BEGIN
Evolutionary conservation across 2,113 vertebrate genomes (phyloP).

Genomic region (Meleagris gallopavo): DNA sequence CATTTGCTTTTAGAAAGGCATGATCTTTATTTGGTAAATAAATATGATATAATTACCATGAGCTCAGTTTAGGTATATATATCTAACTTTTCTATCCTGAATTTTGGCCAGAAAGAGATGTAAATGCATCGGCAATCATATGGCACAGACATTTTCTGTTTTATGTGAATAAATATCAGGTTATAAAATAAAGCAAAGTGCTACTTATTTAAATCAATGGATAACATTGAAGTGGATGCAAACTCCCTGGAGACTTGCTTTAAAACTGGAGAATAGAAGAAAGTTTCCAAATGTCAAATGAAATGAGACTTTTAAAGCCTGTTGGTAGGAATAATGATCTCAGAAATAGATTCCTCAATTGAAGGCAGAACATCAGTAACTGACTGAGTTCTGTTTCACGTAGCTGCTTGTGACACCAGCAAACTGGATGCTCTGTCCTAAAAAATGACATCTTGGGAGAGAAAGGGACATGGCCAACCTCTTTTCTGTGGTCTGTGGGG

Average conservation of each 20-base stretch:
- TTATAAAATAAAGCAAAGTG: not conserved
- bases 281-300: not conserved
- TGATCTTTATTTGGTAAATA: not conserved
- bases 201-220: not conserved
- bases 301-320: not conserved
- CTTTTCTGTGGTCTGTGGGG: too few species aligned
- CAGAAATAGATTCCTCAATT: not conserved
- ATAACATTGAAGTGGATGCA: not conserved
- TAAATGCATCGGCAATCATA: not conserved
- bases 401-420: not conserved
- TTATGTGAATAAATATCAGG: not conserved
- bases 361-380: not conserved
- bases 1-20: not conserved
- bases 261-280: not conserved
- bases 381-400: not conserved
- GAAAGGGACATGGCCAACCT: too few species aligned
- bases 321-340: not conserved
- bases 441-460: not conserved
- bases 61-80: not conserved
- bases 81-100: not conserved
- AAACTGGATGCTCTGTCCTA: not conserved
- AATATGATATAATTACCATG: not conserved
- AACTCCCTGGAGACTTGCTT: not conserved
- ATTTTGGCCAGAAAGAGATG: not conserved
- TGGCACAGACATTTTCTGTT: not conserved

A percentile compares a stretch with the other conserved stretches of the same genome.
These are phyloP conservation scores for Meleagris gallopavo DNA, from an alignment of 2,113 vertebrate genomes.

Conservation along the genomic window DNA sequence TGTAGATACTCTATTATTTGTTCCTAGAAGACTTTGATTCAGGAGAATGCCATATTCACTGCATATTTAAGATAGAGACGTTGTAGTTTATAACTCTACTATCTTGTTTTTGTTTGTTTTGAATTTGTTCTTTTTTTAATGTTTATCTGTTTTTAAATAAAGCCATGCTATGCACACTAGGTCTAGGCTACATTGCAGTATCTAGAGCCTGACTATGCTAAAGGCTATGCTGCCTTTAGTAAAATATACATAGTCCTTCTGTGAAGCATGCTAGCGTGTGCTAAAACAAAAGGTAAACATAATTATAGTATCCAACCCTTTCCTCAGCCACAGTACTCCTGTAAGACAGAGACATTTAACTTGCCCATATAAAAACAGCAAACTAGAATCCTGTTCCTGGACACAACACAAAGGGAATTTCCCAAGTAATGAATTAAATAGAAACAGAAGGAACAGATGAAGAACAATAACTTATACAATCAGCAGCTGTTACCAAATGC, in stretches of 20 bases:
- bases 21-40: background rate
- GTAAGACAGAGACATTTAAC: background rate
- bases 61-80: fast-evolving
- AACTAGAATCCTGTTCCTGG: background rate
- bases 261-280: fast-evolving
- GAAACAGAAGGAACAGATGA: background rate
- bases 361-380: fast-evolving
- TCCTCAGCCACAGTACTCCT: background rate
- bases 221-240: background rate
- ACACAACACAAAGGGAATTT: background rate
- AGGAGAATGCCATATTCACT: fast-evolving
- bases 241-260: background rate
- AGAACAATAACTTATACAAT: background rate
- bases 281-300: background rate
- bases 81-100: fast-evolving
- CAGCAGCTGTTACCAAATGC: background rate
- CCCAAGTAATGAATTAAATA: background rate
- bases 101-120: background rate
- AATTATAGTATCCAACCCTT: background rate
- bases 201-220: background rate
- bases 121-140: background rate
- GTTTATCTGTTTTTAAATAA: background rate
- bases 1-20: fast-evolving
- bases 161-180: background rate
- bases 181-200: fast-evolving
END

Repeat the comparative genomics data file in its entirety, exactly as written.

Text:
Evolutionary conservation across 2,113 vertebrate genomes (phyloP).

Genomic region (Meleagris gallopavo): DNA sequence CATTTGCTTTTAGAAAGGCATGATCTTTATTTGGTAAATAAATATGATATAATTACCATGAGCTCAGTTTAGGTATATATATCTAACTTTTCTATCCTGAATTTTGGCCAGAAAGAGATGTAAATGCATCGGCAATCATATGGCACAGACATTTTCTGTTTTATGTGAATAAATATCAGGTTATAAAATAAAGCAAAGTGCTACTTATTTAAATCAATGGATAACATTGAAGTGGATGCAAACTCCCTGGAGACTTGCTTTAAAACTGGAGAATAGAAGAAAGTTTCCAAATGTCAAATGAAATGAGACTTTTAAAGCCTGTTGGTAGGAATAATGATCTCAGAAATAGATTCCTCAATTGAAGGCAGAACATCAGTAACTGACTGAGTTCTGTTTCACGTAGCTGCTTGTGACACCAGCAAACTGGATGCTCTGTCCTAAAAAATGACATCTTGGGAGAGAAAGGGACATGGCCAACCTCTTTTCTGTGGTCTGTGGGG

Average conservation of each 20-base stretch:
- TTATAAAATAAAGCAAAGTG: not conserved
- bases 281-300: not conserved
- TGATCTTTATTTGGTAAATA: not conserved
- bases 201-220: not conserved
- bases 301-320: not conserved
- CTTTTCTGTGGTCTGTGGGG: too few species aligned
- CAGAAATAGATTCCTCAATT: not conserved
- ATAACATTGAAGTGGATGCA: not conserved
- TAAATGCATCGGCAATCATA: not conserved
- bases 401-420: not conserved
- TTATGTGAATAAATATCAGG: not conserved
- bases 361-380: not conserved
- bases 1-20: not conserved
- bases 261-280: not conserved
- bases 381-400: not conserved
- GAAAGGGACATGGCCAACCT: too few species aligned
- bases 321-340: not conserved
- bases 441-460: not conserved
- bases 61-80: not conserved
- bases 81-100: not conserved
- AAACTGGATGCTCTGTCCTA: not conserved
- AATATGATATAATTACCATG: not conserved
- AACTCCCTGGAGACTTGCTT: not conserved
- ATTTTGGCCAGAAAGAGATG: not conserved
- TGGCACAGACATTTTCTGTT: not conserved

A percentile compares a stretch with the other conserved stretches of the same genome.
These are phyloP conservation scores for Meleagris gallopavo DNA, from an alignment of 2,113 vertebrate genomes.

Conservation along the genomic window DNA sequence TGTAGATACTCTATTATTTGTTCCTAGAAGACTTTGATTCAGGAGAATGCCATATTCACTGCATATTTAAGATAGAGACGTTGTAGTTTATAACTCTACTATCTTGTTTTTGTTTGTTTTGAATTTGTTCTTTTTTTAATGTTTATCTGTTTTTAAATAAAGCCATGCTATGCACACTAGGTCTAGGCTACATTGCAGTATCTAGAGCCTGACTATGCTAAAGGCTATGCTGCCTTTAGTAAAATATACATAGTCCTTCTGTGAAGCATGCTAGCGTGTGCTAAAACAAAAGGTAAACATAATTATAGTATCCAACCCTTTCCTCAGCCACAGTACTCCTGTAAGACAGAGACATTTAACTTGCCCATATAAAAACAGCAAACTAGAATCCTGTTCCTGGACACAACACAAAGGGAATTTCCCAAGTAATGAATTAAATAGAAACAGAAGGAACAGATGAAGAACAATAACTTATACAATCAGCAGCTGTTACCAAATGC, in stretches of 20 bases:
- bases 21-40: background rate
- GTAAGACAGAGACATTTAAC: background rate
- bases 61-80: fast-evolving
- AACTAGAATCCTGTTCCTGG: background rate
- bases 261-280: fast-evolving
- GAAACAGAAGGAACAGATGA: background rate
- bases 361-380: fast-evolving
- TCCTCAGCCACAGTACTCCT: background rate
- bases 221-240: background rate
- ACACAACACAAAGGGAATTT: background rate
- AGGAGAATGCCATATTCACT: fast-evolving
- bases 241-260: background rate
- AGAACAATAACTTATACAAT: background rate
- bases 281-300: background rate
- bases 81-100: fast-evolving
- CAGCAGCTGTTACCAAATGC: background rate
- CCCAAGTAATGAATTAAATA: background rate
- bases 101-120: background rate
- AATTATAGTATCCAACCCTT: background rate
- bases 201-220: background rate
- bases 121-140: background rate
- GTTTATCTGTTTTTAAATAA: background rate
- bases 1-20: fast-evolving
- bases 161-180: background rate
- bases 181-200: fast-evolving